Sex, drugs, and…children’s theater?

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Yes ladies and gentlemen, you read that title correctly. Add in some nudity, and you have all the dirty aspects included in Orville and Wilbur Did it! The New Colony Theater has successfully combined those ingredients. Well, almost successfully.

I admit what drew me in to seeing this play was the allure of the three things mentioned above. When has an experience ever been dull involving these components? I guess sex and nudity go hand-in-hand, but who knows, it could be one of those awkward leave your shirt on moments. I did not even take the time to read more in-depth about the play because it had me at sex, but when I saw it featured Wilbur and Orville Wright, I thought, “Shit, did I really sign up for a historical play?”

Don’t get me wrong, I know history is extremely important, but I wanted action, something to potentially make me uncomfortable in my seat. That never happened, but I, as well as the rest of the audience, spent most of the show cracking up in our seats, some of us uncontrollably. With a red-headed stoner with an afro playing a bird for the children’s aspect and a hyper German boy with irritable bowel syndrome, it is impossible not to get a few laughs in.

The small cast of seven actors took the audience with them across country as they toured for their children’s play also named, Orville and Wilbur Did it! The ultimate dream was reaching New York City where everyone knows all the magic happens when becoming a theater performer is your dream. The real meat of the play comes in the actor’s downtime while they unwind in their hotel rooms.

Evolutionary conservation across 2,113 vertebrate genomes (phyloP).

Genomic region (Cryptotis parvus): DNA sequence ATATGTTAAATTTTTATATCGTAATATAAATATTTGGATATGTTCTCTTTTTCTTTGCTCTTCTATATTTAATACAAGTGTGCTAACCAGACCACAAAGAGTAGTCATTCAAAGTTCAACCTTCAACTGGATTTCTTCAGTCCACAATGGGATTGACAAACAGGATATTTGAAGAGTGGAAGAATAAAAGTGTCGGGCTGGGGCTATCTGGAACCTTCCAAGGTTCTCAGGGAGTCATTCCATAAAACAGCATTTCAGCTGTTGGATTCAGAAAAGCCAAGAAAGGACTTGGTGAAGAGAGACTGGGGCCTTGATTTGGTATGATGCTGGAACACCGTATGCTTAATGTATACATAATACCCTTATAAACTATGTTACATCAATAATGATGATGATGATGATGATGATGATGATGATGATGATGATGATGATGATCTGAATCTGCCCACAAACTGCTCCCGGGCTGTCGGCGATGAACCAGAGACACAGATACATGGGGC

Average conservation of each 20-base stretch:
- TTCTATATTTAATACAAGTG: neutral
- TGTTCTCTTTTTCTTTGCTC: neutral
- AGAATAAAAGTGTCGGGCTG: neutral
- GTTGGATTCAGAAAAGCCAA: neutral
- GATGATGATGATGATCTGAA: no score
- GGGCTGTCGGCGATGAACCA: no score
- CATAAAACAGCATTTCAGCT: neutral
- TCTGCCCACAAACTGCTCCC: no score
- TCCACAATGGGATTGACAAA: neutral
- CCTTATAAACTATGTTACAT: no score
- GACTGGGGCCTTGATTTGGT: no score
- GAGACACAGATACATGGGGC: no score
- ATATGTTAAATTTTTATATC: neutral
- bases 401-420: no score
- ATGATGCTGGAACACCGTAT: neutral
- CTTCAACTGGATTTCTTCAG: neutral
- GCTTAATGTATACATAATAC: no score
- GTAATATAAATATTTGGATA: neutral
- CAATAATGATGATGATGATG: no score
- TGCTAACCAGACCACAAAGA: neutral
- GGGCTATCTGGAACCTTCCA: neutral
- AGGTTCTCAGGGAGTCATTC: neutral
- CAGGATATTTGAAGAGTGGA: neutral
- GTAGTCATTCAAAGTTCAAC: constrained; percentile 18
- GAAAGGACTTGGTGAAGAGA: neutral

The hotel scenes are where the audience learns of each character’s vulnerabilities, what is really driving them, and their deep desire for love. The relationships between characters really develop in these scenes, and these are also the moments where sex and drugs come into play. The range of personalities and sexual orientations are what made these characters interesting. No one was like the other, which is probably due to the fact that the characters were actually developed by the actors playing them. This allowed for more passion and genuine interest to come through.

Joey Romaine, playing Pandro, the curly red-head, reminded me too much of Zach Galifianakis with his weird and random inappropriate comments, but on the other hand, he was also the character who got me laughing the most. Morgan McNaught also stole my attention as sassy and sensual Melitta. Her character not only had the most passion for “making it,” but she was the most successful at pulling it off.

Even though I left this play without any deep thoughts, or many thoughts in general, the message of the story became clear at the very end that despite all the lewd humor and sexuality, following our dreams can be a real tough struggle. It forces the reality upon us that not everything is going to work out in the way we hoped, but while we are striving, many positive things can come from an experience.

Even if we don’t finish with the gold medal in the end, we may have still found adventure, love, and friendship. While you may not leave this play being changed in any way, it serves as a reminder for Ralph Waldo Emerson’s famous quote, “Life is a journey, not a destination.”

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